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Rep. Jason Chaffetz's shocking announcement that he would not seek re-election triggered a tidal wave among Republicans — and tremors with Democrats — clambering to fill the unexpectedly open seat.

Now that the congressman has announced his June 30 departure date, plenty of those testing the waters have jumped into the race.

"Let the games begin," Chaffetz jokingly said during his news conference Thursday.

The field of potential candidates is wide: Seven dashed to declare their intentions Friday — the first day of filing for the special election — though just two submitted their paperwork. Three more continue to waver on potential bids. And three have withdrawn their names from consideration.


• State Sen. Deidre Henderson — Among the most anticipated — and favored — Republicans to officially join the race for Chaffetz's seat, Henderson previously worked for the congressman when he was first elected in 2008. She volunteered to answer phones for Chaffetz's campaign and later worked as his political director, "running things from a makeshift headquarters in my laundry room." Henderson, R-Spanish Fork, announced her bid Friday with kind words for her former boss: Chaffetz is one of "the hardest working, constituent-driven officeholders I know." Also a friend and ally of Rep. Mia Love, Henderson is working with one of Utah's most prominent campaign strategists, Dave Hansen. In the past, she has been somewhat critical of President Donald Trump and said "he won't have a more vocal critic" if he falls out of line with the wishes of her constituents. Her platforms align with Trump's, she notes, in tax reform and returning power to the states. Henderson, a 5-year Senate veteran and small-business owner, also champions economic opportunities and mobility. The mother of five launched her campaign "to stop preaching and start practicing."

• Kathryn Allen — The first-time Democratic candidate has a good chance of making the Nov. 7 general-election ballot after amassing a surprising haul of donations for her bid: about $550,000 in three months, most from folks donating no more than $200. Allen's campaign went viral in March after Chaffetz appeared on national television and remarked that "rather than get that new iPhone," low-income Americans may have to prioritize spending on health care. The 63-year-old physician and resident of Cottonwood Heights condemns the GOP overhaul of Obamacare and looks to "restore faith in Congress." "I think people underestimate me and underestimate other Democrats," she has said.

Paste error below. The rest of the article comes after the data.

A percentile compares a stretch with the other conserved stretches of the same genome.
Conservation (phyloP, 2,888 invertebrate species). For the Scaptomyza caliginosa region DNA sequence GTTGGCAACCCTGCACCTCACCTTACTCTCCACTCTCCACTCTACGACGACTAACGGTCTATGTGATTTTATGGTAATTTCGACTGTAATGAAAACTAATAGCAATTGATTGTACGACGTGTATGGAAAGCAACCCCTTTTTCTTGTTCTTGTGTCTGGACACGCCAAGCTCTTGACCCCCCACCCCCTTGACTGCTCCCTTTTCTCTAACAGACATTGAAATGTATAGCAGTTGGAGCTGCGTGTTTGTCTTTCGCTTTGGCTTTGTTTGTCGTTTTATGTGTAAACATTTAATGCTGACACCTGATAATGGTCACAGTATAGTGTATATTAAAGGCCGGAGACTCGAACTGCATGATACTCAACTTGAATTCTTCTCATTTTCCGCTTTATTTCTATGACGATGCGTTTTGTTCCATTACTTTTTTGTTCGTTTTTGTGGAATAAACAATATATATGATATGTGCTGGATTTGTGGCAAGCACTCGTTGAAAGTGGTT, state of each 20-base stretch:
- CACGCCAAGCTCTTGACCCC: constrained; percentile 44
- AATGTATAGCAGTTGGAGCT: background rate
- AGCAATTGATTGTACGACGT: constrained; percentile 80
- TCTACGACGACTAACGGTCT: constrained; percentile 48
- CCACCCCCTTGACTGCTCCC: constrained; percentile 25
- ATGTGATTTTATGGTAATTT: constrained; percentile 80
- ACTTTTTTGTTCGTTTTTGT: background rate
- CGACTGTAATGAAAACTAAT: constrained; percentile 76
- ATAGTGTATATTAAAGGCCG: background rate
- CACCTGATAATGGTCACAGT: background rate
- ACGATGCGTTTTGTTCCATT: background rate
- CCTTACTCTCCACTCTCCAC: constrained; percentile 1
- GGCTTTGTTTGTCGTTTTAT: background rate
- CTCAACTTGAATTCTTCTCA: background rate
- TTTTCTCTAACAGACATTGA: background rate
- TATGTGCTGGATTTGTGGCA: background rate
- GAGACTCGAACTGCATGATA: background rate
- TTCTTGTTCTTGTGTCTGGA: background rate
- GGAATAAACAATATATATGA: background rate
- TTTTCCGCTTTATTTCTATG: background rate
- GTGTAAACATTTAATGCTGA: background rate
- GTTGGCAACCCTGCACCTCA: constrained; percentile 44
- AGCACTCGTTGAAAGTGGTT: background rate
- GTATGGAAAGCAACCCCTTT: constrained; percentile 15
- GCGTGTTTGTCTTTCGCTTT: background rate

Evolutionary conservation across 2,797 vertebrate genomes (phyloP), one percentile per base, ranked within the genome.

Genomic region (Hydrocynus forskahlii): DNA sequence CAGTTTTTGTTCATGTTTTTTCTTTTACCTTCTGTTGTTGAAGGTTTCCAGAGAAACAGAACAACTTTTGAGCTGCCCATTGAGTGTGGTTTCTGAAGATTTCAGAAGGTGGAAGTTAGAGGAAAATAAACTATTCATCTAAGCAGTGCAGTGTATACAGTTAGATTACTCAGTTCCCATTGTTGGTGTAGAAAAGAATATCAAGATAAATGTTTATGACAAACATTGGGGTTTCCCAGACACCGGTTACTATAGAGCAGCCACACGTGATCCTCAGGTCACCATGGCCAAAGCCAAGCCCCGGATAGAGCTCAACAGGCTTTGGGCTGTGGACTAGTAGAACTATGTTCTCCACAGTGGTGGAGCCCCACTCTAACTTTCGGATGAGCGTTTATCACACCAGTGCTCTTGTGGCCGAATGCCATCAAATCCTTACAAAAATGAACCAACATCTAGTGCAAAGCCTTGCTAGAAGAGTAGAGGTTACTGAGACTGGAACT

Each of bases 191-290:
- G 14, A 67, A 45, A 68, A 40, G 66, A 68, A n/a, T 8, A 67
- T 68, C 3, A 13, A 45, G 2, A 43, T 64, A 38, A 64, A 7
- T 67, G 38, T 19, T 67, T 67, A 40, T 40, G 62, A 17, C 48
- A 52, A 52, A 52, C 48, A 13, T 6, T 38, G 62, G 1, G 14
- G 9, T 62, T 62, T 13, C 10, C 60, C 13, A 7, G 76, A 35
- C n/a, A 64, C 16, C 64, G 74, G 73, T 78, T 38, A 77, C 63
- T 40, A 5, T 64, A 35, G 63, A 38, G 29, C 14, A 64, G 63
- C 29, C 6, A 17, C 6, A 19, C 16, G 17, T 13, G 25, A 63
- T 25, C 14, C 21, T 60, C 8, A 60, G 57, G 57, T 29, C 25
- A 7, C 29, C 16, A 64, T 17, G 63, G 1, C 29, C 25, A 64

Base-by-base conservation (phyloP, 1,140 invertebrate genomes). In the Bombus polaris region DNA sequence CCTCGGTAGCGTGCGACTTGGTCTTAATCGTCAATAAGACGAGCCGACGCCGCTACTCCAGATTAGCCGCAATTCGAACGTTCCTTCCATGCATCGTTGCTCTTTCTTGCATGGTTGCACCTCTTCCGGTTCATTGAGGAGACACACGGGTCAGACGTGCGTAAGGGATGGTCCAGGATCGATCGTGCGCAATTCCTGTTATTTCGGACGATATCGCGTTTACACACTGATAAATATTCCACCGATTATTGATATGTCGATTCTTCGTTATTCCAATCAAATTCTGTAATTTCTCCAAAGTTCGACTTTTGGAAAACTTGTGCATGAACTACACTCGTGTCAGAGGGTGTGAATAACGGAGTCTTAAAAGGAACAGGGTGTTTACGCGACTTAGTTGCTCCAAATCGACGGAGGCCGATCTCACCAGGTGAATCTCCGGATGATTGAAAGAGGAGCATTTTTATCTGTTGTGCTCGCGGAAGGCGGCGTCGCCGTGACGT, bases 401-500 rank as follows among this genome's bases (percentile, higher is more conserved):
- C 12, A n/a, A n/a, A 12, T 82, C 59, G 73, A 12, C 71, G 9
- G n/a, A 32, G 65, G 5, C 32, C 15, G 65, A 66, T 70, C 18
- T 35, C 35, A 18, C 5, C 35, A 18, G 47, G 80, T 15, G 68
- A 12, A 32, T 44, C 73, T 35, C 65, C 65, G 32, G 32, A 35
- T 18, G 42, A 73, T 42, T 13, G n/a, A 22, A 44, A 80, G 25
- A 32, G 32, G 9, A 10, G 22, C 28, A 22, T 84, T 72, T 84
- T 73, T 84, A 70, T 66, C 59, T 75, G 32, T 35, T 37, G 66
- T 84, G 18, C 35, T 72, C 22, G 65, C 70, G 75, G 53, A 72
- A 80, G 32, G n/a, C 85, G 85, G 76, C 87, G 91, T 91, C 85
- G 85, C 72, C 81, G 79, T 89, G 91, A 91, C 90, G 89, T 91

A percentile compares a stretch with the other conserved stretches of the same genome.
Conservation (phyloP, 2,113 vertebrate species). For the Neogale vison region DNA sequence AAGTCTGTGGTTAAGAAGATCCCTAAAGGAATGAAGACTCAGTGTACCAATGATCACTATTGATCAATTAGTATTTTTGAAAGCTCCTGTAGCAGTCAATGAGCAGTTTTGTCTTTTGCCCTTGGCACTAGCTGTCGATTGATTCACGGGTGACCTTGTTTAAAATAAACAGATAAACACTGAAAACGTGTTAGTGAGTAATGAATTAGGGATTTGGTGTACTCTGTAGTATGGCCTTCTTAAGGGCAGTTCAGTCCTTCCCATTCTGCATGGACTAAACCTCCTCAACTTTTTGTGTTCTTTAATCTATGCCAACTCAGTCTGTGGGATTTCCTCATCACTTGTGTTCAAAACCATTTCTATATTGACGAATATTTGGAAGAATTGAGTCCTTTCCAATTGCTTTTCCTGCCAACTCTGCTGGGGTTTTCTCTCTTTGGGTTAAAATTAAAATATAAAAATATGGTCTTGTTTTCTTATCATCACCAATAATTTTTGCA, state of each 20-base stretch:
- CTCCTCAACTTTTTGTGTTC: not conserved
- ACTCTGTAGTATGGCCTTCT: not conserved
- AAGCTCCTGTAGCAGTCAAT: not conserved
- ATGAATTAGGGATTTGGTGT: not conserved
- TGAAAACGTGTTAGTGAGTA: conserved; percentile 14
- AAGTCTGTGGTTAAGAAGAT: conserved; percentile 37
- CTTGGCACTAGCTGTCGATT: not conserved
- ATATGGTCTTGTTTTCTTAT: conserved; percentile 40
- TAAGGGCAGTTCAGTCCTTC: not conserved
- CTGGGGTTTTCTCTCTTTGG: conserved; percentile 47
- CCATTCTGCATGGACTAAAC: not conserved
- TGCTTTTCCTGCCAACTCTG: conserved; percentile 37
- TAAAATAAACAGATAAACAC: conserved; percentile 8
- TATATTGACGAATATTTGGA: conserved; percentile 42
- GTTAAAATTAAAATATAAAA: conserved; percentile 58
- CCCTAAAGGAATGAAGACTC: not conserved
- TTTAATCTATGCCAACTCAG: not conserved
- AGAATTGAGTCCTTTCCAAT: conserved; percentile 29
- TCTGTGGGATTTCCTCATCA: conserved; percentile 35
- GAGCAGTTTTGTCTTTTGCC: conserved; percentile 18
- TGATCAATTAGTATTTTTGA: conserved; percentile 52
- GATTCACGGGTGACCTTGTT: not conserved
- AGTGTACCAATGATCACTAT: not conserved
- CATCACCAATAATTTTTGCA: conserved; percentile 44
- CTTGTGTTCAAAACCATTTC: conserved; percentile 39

• State Rep. Brad Daw — As the first Republican to file in the special election, Daw is eager to run on a platform that includes more individual choice in health-care coverage and more state control for Utah's public lands. In announcing his bid, Daw, R-Orem, promised to hold true to the principles of "limited government, the sanctity of family and the protection of our God-given rights as outlined in the Declaration of Independence and the U.S. Constitution."

• State Sen. Margaret Dayton — The Orem Republican and homemaker is running on a "conservative first" platform. She served in the Utah House for 10 years and started her current tenure with the Senate in 2007.

• Others include: American Fork lawyer and Republican Damian Kidd, first-time progressive candidate Ben Frank and Democratic activist Carl Ingwell.


• Provo Mayor John Curtis — When Chaffetz announced Thursday that he'd step down from office June 30, Curtis remained hesitant to say he'd join the race. "I'm not yet ready to say, 'Yes. I'm in,'" he said. Curtis, who's finishing his eighth year as mayor and will not seek re-election, is popular among Provo residents and an early favorite among Republicans.

• Former state Rep. Chris Herrod — Now a real-estate agent in Provo, Herrod served for five years as a Republican in Utah's House of Representatives, where he made his mark as one of the most outspoken critics of illegal immigration. He launched — and lost — subsequent bids to unseat U.S. Sen. Orrin Hatch and, later, state Sen. Curt Bramble. He bills himself an "unconventional conservative."

• Others include: Tanner Ainge, Alpine resident and son of NBA legend and Boston Celtics president Danny Ainge, who tweeted that Tanner would make a great candidate.


• Matthew Holland — The president of Utah Valley University hasn't expressed any interest in running for Congress. But he also didn't immediately dismiss a bid after an April poll showed him winning in a hypothetical primary for Chaffetz's seat. The survey's respondents gave him the highest popularity ranking among prominent members of the GOP. Though he has a legacy name in Utah (his father is LDS Apostle Jeffrey Holland), Matthew Holland will be out of the country for the next few months.

• Evan McMullin — The former independent presidential candidate floated his name as a potential Chaffetz contender in March — before the congressman announced his plans to resign early. "It is likely I will seek public office again," McMullin said at the time. He's stayed quiet, though, on whether he'll join the special election race or challenge Sen. Orrin Hatch. Plenty of congressional leaders, including his former bosses, aren't eager for McMullin to run.


House Speaker Greg Hughes, state Sen. Curt Bramble, and state Rep. Dan McCay all considered runs, but have since have opted out.

Twitter: @CourtneyLTanner